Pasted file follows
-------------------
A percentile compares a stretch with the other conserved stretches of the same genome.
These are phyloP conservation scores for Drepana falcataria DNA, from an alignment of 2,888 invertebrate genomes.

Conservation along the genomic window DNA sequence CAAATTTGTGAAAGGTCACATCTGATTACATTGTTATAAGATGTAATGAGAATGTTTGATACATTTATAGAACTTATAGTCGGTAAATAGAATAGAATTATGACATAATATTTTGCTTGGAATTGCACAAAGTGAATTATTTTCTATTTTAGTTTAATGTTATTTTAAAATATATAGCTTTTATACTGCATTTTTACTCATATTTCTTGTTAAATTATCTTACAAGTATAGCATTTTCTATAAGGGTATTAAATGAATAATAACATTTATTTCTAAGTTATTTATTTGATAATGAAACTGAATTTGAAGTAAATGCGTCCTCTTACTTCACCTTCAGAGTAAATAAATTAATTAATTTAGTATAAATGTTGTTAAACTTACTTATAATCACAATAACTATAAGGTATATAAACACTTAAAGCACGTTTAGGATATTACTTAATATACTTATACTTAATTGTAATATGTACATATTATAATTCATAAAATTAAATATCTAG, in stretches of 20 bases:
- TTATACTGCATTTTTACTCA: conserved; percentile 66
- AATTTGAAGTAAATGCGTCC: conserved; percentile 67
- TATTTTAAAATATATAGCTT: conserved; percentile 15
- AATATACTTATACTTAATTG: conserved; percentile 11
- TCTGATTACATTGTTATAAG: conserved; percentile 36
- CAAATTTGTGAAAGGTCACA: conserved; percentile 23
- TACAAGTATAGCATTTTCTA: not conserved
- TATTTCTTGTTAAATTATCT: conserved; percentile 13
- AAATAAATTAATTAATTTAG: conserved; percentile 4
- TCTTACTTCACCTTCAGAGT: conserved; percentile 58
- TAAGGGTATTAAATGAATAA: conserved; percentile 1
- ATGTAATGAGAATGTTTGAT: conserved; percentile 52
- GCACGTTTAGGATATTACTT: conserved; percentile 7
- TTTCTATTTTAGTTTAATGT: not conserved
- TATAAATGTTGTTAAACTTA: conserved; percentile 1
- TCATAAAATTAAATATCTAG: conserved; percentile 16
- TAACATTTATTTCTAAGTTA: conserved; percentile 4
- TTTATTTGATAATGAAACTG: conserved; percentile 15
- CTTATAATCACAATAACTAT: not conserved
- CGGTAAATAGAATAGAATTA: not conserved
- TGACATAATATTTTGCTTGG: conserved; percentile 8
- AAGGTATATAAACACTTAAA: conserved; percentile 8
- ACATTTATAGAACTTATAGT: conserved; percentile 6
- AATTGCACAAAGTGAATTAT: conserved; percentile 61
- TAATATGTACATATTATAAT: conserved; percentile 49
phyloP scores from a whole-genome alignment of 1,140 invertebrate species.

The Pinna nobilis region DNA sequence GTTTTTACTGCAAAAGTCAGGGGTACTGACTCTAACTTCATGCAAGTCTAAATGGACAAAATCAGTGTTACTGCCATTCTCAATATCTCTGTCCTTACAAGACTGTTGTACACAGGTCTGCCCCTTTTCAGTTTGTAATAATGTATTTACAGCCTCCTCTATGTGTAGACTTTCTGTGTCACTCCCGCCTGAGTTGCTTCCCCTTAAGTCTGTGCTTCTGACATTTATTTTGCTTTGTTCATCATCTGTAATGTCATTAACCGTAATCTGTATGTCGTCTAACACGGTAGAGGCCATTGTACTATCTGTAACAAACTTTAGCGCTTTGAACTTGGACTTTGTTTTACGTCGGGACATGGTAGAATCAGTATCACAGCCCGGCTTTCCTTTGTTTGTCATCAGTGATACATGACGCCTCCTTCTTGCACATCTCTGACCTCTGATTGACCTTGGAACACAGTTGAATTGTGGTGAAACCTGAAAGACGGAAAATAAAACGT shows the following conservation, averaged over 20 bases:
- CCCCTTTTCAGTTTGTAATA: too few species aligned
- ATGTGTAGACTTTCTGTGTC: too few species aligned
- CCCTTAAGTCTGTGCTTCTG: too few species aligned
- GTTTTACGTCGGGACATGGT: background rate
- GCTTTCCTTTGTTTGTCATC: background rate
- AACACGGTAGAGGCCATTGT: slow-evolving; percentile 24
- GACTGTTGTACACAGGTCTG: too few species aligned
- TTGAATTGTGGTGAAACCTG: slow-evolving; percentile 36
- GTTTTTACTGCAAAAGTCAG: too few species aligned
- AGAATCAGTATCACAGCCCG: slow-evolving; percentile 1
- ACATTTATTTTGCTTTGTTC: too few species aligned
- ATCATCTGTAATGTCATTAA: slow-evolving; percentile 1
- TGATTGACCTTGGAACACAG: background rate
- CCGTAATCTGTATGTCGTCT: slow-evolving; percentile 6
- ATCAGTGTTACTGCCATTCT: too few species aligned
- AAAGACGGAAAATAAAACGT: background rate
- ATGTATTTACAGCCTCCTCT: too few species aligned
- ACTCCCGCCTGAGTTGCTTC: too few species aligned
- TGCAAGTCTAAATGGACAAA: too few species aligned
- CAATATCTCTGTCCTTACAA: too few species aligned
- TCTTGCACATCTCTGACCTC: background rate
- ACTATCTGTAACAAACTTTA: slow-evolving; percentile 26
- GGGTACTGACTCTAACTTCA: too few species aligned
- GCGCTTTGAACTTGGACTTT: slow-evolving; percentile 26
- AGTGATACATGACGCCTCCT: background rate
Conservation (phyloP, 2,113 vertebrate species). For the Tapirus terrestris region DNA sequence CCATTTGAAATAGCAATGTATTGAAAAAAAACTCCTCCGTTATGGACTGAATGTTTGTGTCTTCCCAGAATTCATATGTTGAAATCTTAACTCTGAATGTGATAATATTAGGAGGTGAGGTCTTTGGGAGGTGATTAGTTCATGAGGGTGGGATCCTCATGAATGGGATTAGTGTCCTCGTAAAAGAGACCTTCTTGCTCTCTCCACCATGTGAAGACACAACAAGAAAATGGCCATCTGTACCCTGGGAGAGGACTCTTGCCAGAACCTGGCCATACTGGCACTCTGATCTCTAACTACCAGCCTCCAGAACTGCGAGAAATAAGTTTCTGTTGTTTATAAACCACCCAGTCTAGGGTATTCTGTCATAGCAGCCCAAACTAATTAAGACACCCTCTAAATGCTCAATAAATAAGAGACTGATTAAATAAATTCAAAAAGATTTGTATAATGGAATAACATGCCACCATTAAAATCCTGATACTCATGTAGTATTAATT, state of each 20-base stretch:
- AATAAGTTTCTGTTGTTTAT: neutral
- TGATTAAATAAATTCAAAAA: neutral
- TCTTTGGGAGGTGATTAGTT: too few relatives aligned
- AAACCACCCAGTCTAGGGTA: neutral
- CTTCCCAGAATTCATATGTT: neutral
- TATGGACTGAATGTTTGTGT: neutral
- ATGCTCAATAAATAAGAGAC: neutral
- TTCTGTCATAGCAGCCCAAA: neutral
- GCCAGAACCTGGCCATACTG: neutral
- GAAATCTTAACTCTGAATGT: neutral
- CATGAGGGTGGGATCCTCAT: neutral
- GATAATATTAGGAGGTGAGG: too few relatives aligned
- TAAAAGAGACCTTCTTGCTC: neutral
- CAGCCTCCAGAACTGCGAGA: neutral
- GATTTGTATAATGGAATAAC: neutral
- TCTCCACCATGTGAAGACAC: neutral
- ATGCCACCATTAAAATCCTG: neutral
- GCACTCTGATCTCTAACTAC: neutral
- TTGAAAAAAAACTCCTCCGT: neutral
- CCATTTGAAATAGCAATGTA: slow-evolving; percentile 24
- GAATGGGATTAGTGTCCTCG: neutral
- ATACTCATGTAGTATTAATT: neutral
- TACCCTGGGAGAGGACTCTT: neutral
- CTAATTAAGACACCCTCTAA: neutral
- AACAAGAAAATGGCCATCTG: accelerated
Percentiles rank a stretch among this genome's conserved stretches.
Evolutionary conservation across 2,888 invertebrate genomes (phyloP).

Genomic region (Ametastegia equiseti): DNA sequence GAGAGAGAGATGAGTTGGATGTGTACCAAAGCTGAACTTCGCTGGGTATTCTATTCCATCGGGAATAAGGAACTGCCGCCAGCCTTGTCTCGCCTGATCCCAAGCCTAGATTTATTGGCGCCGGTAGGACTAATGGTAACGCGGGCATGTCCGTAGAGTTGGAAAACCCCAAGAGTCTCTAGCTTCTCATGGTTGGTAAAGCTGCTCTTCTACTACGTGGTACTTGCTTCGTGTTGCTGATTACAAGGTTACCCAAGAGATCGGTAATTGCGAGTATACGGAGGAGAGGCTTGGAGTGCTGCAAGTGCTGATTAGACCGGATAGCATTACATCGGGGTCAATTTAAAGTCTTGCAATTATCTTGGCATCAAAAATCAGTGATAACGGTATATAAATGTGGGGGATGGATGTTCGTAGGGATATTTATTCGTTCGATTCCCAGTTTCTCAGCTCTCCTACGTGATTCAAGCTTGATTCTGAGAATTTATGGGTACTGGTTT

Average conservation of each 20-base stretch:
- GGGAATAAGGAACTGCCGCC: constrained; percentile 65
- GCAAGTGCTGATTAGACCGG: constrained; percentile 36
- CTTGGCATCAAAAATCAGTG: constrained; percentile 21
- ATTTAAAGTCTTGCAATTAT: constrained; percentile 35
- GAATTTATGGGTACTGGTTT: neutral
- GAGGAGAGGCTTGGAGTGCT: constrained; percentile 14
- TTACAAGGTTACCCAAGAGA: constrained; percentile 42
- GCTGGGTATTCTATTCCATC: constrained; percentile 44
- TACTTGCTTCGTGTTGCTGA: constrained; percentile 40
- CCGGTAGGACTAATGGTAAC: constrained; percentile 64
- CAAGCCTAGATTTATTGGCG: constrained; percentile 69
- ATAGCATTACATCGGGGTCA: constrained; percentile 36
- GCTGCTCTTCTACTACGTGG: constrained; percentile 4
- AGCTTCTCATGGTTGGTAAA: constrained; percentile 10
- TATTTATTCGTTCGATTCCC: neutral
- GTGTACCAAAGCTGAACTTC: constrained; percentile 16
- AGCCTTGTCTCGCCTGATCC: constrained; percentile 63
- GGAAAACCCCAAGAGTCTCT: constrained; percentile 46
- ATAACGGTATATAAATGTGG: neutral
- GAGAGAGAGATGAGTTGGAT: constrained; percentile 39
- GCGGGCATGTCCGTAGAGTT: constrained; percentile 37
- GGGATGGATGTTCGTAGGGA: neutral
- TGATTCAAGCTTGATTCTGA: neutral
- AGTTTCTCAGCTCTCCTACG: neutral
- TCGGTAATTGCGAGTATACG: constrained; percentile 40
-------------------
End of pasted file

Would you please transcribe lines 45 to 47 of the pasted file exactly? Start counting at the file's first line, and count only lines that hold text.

- ATCAGTGTTACTGCCATTCT: too few species aligned
- AAAGACGGAAAATAAAACGT: background rate
- ATGTATTTACAGCCTCCTCT: too few species aligned